By Fareed Zakaria
Imagine a chart that begins when man first appeared on the planet and tracks the economic growth of societies from then forward. It would be a long, flat line until the late 16th or early 17th century, when it would start trending upward. Before then the fruits of productive labor were limited to a few elites—princes, merchants and priests. For most of humankind life was as the English philosopher Thomas Hobbes famously described it in 1651—"solitary, poor, nasty, brutish, and short." But as Hobbes was writing those words, the world around him was changing. Put simply, human beings were getting smarter.
People have always sought knowledge, of course, but in Western Europe at that time, men like Galileo, Newton and Descartes began to search systematically for ways to understand and control their environment. The scientific revolution, followed by the Enlightenment, marked a fundamental shift. Humans were no longer searching for ways simply to fit into a natural or divine order, they were seeking to change it. Once people found ways to harness energy— using steam engines—they were able to build machines that harnessed far more power than any human or horse could ever do. And people could work without ever getting tired. The rise of these machines drove the Industrial Revolution, and created a whole new system of life. Today the search for knowledge continues to produce an ongoing revolution in the health and wealth of humankind.
If the rise of science marks the first great trend in this story, the second is its diffusion. What was happening in Britain during the Industrial Revolution was not an isolated phenomenon. A succession of visitors to Britain would go back to report to their countries on the technological and commercial innovations they saw there. Sometimes societies were able to learn extremely fast, as in the United States. Others, like Germany, benefited from starting late, leapfrogging the long-drawn-out process that Britain went through.
This diffusion of knowledge accelerated dramatically in recent decades. Over the last 30 years we have watched countries like Japan, Singapore, South Korea and now China grow at a pace that is three times that of Britain or the United States at the peak of the Industrial Revolution. They have been able to do this because of their energies and exertions, of course, but also because they cleverly and perhaps luckily adopted certain ideas about development that had worked in the West—reasonably free markets, open trade, a focus on science and technology, among them.
The diffusion of knowledge is the dominant trend of our time and goes well beyond the purely scientific. Consider the cases of Turkey and Brazil. If you had asked an economist 20 years ago how to think about these two countries, he would have explained that they were classic basket-case, Third World economies, with triple-digit inflation, soaring debt burdens, a weak private sector and snail's-pace growth. Today they are both remarkably well managed, with inflation in single digits and growth above 5 percent. And this shift is happening around the world. From Thailand to South Africa to Slovakia to Mexico, countries are far better managed economically than they have ever been. Even in cases where political constraints make it difficult to push far-reaching reforms, as in Brazil, Mexico or India, governments still manage their affairs sensibly, observing the Hippocratic oath not to do any harm.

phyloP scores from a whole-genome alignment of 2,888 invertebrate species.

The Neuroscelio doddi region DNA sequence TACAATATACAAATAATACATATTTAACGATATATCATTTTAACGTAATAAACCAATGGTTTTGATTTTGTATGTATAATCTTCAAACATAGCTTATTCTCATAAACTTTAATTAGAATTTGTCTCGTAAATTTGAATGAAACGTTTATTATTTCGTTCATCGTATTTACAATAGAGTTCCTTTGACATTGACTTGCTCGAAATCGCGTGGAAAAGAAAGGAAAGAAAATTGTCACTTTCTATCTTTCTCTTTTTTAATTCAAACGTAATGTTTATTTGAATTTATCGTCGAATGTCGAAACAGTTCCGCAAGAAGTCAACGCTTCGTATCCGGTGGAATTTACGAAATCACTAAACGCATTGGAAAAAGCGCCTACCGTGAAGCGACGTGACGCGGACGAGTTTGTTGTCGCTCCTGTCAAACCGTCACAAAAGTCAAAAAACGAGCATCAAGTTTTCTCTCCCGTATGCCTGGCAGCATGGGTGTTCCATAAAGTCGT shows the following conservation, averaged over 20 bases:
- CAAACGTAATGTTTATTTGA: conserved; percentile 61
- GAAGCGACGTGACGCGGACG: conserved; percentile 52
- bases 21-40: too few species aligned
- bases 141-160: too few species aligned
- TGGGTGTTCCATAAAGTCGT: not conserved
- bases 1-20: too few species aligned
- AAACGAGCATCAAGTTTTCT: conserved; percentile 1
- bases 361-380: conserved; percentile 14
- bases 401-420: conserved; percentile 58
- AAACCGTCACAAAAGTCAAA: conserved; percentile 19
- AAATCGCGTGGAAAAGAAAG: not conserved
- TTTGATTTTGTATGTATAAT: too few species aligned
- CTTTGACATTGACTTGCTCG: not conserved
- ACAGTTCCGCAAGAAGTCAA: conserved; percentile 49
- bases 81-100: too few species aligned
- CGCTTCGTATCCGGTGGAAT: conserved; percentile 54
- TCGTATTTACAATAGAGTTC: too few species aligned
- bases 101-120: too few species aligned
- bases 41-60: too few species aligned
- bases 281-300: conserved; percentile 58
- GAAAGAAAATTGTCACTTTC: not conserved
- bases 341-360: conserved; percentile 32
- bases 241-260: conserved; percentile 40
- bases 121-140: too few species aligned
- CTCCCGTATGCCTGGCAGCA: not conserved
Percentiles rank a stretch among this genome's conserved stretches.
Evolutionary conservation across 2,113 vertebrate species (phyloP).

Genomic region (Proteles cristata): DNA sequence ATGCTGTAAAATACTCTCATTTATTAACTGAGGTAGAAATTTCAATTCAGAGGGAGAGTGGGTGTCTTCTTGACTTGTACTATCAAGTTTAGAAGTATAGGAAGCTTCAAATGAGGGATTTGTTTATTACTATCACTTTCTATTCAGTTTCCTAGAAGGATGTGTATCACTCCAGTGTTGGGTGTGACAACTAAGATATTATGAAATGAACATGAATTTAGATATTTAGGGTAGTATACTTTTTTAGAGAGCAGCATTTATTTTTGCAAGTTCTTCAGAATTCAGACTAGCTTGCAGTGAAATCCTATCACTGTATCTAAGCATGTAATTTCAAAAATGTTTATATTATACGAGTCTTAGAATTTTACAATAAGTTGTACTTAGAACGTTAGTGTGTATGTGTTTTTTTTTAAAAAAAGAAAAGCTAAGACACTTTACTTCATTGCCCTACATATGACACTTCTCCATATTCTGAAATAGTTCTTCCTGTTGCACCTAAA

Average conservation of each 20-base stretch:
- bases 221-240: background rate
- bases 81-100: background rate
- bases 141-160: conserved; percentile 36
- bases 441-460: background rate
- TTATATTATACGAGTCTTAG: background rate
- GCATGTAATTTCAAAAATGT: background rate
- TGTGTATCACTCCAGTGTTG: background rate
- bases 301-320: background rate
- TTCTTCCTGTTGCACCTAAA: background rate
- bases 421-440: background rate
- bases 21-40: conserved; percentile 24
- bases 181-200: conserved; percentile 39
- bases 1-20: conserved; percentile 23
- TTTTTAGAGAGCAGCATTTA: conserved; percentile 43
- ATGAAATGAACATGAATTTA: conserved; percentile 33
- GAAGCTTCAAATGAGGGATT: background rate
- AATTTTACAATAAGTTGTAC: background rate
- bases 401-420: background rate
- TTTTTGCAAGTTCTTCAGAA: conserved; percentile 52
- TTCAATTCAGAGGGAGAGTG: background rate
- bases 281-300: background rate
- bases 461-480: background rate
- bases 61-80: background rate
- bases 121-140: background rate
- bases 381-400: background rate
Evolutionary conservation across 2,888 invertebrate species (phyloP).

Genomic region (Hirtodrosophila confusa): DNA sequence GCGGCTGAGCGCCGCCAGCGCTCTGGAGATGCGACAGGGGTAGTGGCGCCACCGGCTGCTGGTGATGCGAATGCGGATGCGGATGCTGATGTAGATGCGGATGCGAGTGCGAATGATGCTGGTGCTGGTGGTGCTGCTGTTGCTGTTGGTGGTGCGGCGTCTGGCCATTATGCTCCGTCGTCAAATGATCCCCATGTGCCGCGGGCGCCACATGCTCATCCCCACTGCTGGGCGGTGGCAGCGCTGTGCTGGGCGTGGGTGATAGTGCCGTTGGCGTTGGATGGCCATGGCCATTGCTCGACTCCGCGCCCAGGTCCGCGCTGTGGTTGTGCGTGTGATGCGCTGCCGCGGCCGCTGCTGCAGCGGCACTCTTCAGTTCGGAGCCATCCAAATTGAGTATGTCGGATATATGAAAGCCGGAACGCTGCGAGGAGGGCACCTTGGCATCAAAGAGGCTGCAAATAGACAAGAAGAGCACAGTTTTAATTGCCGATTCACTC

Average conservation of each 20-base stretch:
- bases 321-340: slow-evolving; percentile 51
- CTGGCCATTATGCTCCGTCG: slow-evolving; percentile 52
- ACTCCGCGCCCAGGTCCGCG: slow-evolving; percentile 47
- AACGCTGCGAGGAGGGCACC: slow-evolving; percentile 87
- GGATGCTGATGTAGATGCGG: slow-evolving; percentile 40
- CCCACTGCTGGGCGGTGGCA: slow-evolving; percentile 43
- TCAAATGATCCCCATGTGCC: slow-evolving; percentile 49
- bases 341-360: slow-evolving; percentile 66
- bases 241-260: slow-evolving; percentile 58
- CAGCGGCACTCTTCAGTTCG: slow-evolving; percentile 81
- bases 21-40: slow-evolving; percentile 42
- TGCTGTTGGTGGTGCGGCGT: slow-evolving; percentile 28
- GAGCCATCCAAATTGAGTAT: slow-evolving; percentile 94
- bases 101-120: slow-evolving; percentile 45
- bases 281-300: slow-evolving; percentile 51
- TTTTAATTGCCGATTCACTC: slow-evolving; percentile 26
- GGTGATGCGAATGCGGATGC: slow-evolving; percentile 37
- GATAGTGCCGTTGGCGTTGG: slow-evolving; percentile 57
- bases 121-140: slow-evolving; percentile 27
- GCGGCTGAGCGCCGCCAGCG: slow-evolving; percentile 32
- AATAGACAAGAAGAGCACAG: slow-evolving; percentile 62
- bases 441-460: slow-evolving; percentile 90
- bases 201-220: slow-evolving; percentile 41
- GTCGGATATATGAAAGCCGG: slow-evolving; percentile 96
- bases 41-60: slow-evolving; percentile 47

We are sometimes reluctant to believe in progress. But the evidence is unmistakable. The management of major economies has gotten markedly better in the last few years. Careful monetary policy has tempered the boom-and-bust economic cycles of the industrial world, producing milder recessions and fewer shocks. Every day one reads of a new study comparing nations in everything from Internet penetration to inflation. All these studies and lists are symbols of a learning process that is accelerating, reinforcing the lessons of success and failure. Call it a best-practice world.
I realize that the world I am describing is the world of the winners. There are billions of people, locked outside global markets, whose lives are still accurately described by Hobbes's cruel phrase. But even here, there is change. The recognition of global inequalities is more marked today than ever before, and this learning is forcing action. There is more money being spent on vaccines and cures for diseases in Africa and Asia today than ever before in history. Foreign-aid programs face constant scrutiny and analysis. When things don't work, we learn that, too, and it puts a focus either on the aid program or on local governments to improve.
This may sound overly optimistic. There are losers in every race, but let not the worries over who is winning and losing the knowledge race obscure the more powerful underlying dynamic: knowledge is liberating. It creates the possibility for change and improvement everywhere. It can create amazing devices and techniques, save lives, improve living standards and spread information. Some will do well on one measure, others on another. But on the whole, a knowledge-based world will be a healthier and richer world.
The caveat I would make is not about one or another country's paucity of engineers or computers. These problems can be solved. But knowledge is not the same thing as wisdom. Knowledge can produce equally powerful ways to destroy life, intentionally and unintentionally. It can produce hate and seek destruction. Knowledge does not by itself bring any answer to the ancient Greek question "What is a Good Life?" It does not produce good sense, courage, generosity and tolerance. And most crucially, it does not produce the farsightedness that will allow us all to live together—and grow together—on this world without causing war, chaos and catastrophe. For that we need wisdom. ■